Islamabad–In the aftermath of Mumbai tragedy or 11/26, things are heating up on both sides of the border as Indian and Pakistani political governments have decided to convene all parties conference inviting their respective political stalwarts to formulate a policy against one another because there seems no such sense emanating from both sides that they are ready to devise a strategy to combat the common issue of terrorism.
A retaliatory tone coming from the Indian side is quite comprehensible as six of their states are already going through election process while their general elections are very much round the corner. Therefore it seems quite obvious that why Indian government would like to play Pakistan-card instead of looking at the home-grown problems of terrorism, poverty and ethnic tensions, because it might bring into question the very secular basis of the state or might expose the failure of its safety mechanism.
One can also raise the question that why hosts of Indian intelligence agencies including Research and analysis wing (RAW), Indian Intelligence Bureau (IB), the Defense Intelligence Agency (DIA), the Joint Intelligence Committee, the Directorate of Air Intelligence, the Directorate of Navy Intelligence, the Joint Cipher Bureau, the Directorate of Signals Intelligence and the Defense Image Processing and Analysis Center, have since adopted a pass-the-buck-on policy thus effectively pushing their shortcomings under the carpet.
The statements coming from the Indian ministers, though not considered as official version, are making many independent thinking people on both sides of the border believe that notwithstanding the real threat of this terrorism and its basis, the blame-game is going to lead both the countries nowhere but to the verge of another war—a nuclear war. Indian deputy foreign minister, Shakeel Ahmed was quoted by BBC claiming that “all the terrorists involved in carrying out the Mumbai carnage belong to Pakistan and were trained at an island in Pakistan.” Investigation reports while mentioning the name of the only arrested terrorist of Mumbai tragedy, a 21-year old clean shaven fluent English speaker, Ajmal Amir Kasab has revealed that Lashkar-e-Taiba provided training and ammunition to these terrorists. And to top it all Indian Prime Minister Manmohan Singh is quoted saying “if this is proven, then Pakistan might have to pay the price”. The heightening of the security threats by Indians to “war-level”, Prime Minister Manmohan Singh’s address to nation and high level meetings with intelligence agencies, services chiefs and political leaders, dispatching of the Foreign Secretary Shivshankar Menon to present initial investigations of Mumbai attacks to Bush and Obama teams and rising political temperatures throughout India are amongst many other things are seen with apprehension on Pakistani side thus resulting in rise of uncertainty and tensions.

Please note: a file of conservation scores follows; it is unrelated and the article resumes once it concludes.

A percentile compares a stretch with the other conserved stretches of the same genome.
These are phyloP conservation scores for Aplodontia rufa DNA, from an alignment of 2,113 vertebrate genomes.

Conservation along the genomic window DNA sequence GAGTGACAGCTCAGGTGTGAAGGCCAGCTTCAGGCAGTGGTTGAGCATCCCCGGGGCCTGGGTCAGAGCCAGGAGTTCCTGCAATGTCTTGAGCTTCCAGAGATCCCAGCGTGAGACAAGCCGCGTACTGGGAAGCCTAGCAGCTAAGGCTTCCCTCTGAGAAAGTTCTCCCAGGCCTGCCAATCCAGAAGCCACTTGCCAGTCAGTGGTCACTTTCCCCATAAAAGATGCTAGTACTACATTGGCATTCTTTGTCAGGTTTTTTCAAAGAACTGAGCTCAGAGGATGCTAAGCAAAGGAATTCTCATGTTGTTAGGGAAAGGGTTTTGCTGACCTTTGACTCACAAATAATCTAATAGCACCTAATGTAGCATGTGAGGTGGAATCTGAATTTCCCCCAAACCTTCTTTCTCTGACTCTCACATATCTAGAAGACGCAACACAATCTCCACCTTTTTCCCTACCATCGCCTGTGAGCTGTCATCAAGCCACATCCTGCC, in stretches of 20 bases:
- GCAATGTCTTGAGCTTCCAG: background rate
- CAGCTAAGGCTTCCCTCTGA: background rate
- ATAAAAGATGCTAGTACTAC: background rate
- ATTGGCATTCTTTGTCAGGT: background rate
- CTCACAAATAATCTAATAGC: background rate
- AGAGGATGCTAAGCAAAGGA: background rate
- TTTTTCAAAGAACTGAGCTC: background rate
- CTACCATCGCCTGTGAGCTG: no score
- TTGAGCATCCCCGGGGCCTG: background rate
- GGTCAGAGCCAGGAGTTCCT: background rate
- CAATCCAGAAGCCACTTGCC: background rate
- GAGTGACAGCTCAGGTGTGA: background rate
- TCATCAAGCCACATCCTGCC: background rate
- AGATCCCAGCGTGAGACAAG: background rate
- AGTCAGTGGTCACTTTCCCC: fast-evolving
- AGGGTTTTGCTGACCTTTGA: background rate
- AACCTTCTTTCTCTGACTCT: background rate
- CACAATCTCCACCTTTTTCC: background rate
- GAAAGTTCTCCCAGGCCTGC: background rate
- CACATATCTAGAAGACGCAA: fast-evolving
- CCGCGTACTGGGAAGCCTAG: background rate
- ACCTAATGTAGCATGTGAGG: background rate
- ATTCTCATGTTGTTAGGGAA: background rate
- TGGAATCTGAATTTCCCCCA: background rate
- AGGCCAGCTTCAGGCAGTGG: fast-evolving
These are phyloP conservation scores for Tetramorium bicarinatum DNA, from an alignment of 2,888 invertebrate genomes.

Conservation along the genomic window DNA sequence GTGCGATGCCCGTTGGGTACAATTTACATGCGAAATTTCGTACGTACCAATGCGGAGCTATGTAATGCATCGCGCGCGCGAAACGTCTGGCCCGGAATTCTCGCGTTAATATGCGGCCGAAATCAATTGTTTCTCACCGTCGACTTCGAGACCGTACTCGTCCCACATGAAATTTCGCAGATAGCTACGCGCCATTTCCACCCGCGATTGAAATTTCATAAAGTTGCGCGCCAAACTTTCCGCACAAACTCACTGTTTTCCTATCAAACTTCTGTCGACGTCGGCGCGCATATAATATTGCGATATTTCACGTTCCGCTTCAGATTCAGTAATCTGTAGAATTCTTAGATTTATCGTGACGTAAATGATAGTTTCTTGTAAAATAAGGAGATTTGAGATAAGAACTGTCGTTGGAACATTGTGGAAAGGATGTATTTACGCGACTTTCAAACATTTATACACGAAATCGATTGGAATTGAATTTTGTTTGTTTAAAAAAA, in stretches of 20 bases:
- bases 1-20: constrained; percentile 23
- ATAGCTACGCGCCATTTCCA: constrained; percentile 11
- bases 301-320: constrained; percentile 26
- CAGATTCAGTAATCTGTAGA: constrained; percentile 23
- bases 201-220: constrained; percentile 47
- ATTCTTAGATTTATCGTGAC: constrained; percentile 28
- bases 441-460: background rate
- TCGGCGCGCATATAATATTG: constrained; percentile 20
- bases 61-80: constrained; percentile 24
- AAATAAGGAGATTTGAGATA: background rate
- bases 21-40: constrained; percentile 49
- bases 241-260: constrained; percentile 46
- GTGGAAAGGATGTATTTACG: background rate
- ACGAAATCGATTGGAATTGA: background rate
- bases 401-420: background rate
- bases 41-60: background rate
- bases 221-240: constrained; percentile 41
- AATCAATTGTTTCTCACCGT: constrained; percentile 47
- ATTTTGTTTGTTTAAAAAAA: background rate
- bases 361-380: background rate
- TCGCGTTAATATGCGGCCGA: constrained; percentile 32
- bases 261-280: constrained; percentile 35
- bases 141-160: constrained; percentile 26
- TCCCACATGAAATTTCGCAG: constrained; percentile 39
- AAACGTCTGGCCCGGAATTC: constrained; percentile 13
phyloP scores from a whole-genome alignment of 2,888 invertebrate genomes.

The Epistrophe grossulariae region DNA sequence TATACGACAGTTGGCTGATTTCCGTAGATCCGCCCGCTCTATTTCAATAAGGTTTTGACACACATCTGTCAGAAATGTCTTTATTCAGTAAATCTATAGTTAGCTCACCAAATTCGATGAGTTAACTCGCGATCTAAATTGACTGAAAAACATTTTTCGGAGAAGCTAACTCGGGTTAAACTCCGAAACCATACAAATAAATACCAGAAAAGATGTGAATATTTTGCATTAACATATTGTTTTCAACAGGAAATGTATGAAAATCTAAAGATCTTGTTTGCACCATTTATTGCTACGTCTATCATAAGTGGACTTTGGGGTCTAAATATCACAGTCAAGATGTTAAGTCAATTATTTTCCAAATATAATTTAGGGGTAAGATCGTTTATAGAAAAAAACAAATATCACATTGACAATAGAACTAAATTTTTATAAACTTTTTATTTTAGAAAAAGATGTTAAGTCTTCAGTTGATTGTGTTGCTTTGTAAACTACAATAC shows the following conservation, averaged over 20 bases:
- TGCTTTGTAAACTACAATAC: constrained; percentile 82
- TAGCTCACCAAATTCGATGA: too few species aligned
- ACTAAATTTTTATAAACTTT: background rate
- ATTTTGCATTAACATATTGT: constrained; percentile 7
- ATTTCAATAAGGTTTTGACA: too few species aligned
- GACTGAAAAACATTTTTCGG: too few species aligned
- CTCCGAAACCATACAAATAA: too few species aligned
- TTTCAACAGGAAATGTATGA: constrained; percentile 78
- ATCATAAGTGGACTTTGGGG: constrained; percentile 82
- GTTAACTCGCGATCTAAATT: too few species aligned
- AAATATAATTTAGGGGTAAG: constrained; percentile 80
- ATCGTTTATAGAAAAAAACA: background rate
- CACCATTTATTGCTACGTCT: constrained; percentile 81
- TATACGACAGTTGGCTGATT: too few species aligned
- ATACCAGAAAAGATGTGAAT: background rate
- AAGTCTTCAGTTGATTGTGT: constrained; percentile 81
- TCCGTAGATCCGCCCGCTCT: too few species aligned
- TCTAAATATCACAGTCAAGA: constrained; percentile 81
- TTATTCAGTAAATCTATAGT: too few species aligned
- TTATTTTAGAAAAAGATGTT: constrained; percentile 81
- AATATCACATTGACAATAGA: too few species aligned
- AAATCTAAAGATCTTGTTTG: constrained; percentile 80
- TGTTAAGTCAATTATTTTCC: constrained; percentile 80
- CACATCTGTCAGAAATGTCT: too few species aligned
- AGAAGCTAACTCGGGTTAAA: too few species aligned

If according to the BBC stats, more than 1100 Indians were consumed by the Jihadi terrorists in last five years in India then on the other hand in the eleven months of 2008, Pakistanis lost over 6,000 people to the same menace.
India is fighting with three distinct militancy groups, Mao or leftists, separatist and religious while Pakistan in the meantime is also reaping what it had to sow to fulfill the US dreams in 1979 under the then dictator Ziaul Haq. Pakistan’s Jihadists, ethnic and separatist groups in comparatively 13 times lesser mass of land than India, has hurt it more in every sphere than any other country.
After passing through various topsy-turvy times, Pakistanis have lost not only its cultural, multi-ethnic, socio-economic, social justice and openness values but it is fighting for its safety and survival. We cannot just ignore the fact that Pakistan is the home to a number of proxy wars since 1979 while India has its own internal insurgencies and conflicts to deal with since independence.
Now the emergence of a common phenomenon engulfing both the countries seems to have added feul to the six-decade old mistrust and animosities between the nuclear-armed neighbors. Instead of realizing this and forming a joint mechanism to deal with it, blame-game is likely to push both the countries to the real stone-age.
Its not only imperative for the United States but for all those players including the intelligence minds of both India and Pakistan, who because of pro-Americans or anti-American agendas or for their own tunnel-vision agendas have been raising these monsters to join forces and combine their efforts to bring the genie back into the bottle.
The visit of US secretary of state, Condoleezza Rice is seen as a ray of hope, especially on Pakistani side. But it is yet to be seen how Bush emissary, in the dying days of its administration can cool down the tempers and bring some rationality to both sides.